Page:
2. Personal Data Privacy Breaches

Problem: LLMs may collect personal information about their users, including social security numbers, IP addresses, browser types and settings and even health information protected by personal privacy laws. Thus, using or integrating information from an LLM may expose you to liability under these laws, especially if government regulators audit your databases.

Solution: Require employees to follow company data privacy and security protocols when using LLMs and use software or regular audits to monitor their usage. Also consider whether you need to update your company privacy rules to account for LLM usage.

3. Customer Data Privacy Breaches

Problem: LLM platforms “can’t keep secrets.” So, entering business information you collect from clients, customers, partners and business associates into an LLM may constitute a breach of your contractual obligation to keep that information confidential and not disclose it without express authorization.

Solution: Ban employees from entering confidential client data into LLMs unless and until you’ve completely vetted the product and the effectiveness of its data security controls and features. Alternatively, consider telling your clients and customers about and getting their written consent to these uses before engaging in them.

4. Original Work Contractual Breaches

Problem: It’s becoming increasingly common for businesses to require creative services vendors, suppliers or contractors to expressly promise to use one or more particular employees—or, in some cases, any employees who are human—to generate the work product without the aid of AI. Use of LLMs could run afoul of such contractual obligations, especially if the application is for content generation.

Solution: Recognize that the relationship between an employee user and LLM isn’t like the relationship between an employee user and Microsoft Word or other word processing program or non-AI tool and ensure that employees aren’t using LLM and AI for unauthorized content creation.

5. Cyber Attacks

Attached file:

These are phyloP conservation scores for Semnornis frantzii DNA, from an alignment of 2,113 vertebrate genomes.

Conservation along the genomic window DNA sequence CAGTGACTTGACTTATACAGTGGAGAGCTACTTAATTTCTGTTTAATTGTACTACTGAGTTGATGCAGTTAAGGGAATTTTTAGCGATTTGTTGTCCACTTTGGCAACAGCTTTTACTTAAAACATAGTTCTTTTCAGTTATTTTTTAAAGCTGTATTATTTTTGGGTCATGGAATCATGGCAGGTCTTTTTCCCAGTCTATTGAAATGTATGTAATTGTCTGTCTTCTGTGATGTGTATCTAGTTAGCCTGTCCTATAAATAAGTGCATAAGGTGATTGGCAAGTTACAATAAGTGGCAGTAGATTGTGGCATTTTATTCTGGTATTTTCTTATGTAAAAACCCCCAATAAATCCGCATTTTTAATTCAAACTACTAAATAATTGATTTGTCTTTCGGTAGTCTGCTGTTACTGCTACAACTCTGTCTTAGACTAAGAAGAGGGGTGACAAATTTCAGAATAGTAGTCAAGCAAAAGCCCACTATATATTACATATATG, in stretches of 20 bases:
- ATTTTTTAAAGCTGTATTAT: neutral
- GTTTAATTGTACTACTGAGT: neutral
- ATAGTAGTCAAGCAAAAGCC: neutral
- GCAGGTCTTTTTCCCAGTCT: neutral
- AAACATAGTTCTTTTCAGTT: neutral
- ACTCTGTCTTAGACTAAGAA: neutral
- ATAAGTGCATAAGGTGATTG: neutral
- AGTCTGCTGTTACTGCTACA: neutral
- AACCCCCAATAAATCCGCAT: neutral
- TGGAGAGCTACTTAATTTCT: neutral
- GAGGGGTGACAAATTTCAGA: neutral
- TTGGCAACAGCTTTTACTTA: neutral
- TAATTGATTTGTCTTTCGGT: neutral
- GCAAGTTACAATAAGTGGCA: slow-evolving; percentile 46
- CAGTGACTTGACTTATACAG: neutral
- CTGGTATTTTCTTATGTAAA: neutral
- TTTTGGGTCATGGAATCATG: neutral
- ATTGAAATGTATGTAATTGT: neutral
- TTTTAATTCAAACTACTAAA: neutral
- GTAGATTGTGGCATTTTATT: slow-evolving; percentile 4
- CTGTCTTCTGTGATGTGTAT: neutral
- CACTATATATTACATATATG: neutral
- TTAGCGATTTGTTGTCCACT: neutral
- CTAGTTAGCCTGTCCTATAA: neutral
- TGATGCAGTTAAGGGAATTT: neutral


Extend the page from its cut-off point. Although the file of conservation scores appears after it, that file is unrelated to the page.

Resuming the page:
Problem: One group of people that LLMs make life easier for is hackers. Vengeful former and current employees and other malicious users no longer need sophisticated programming skills to create malware to carry out cyber attacks against your company. LLMs also make it easier for bad actors with poor English-language skills to engage in phishing, disinformation and other schemes targeting English-speaking companies, employees and operations. While LLMs include user rules and safety mechanisms to guard against abuses, these controls can be circumvented.

Solution: Train employees on the cyber dangers of LLM platforms and require them to comply with all company data security policies, procedures and protocols when using them.

6. Copyright & Other Infringement

Problem: LLM developers use vast amounts of data to create and train their products, some of which may be protected by copyright, trademark, patent and other intellectual property laws. Employees who use that protected data for work may expose your company to risk of liability for infringement. In addition, using or integrating chatbot data for your own products might compromise your company’s ownership over the resulting product to the extent that the original source of the embedded information may be able to claim at least partial ownership in the output.

Solution: The IP issues involved in LLMs use are technical and complex and you should get advice from an experienced lawyer before sticking your neck out too far. For example, there’s currently uncertainty over whether IP created by AI is even protectable under copyright, patent and other laws designed to protect property created by a human “author” or “inventor.”

7. Discrimination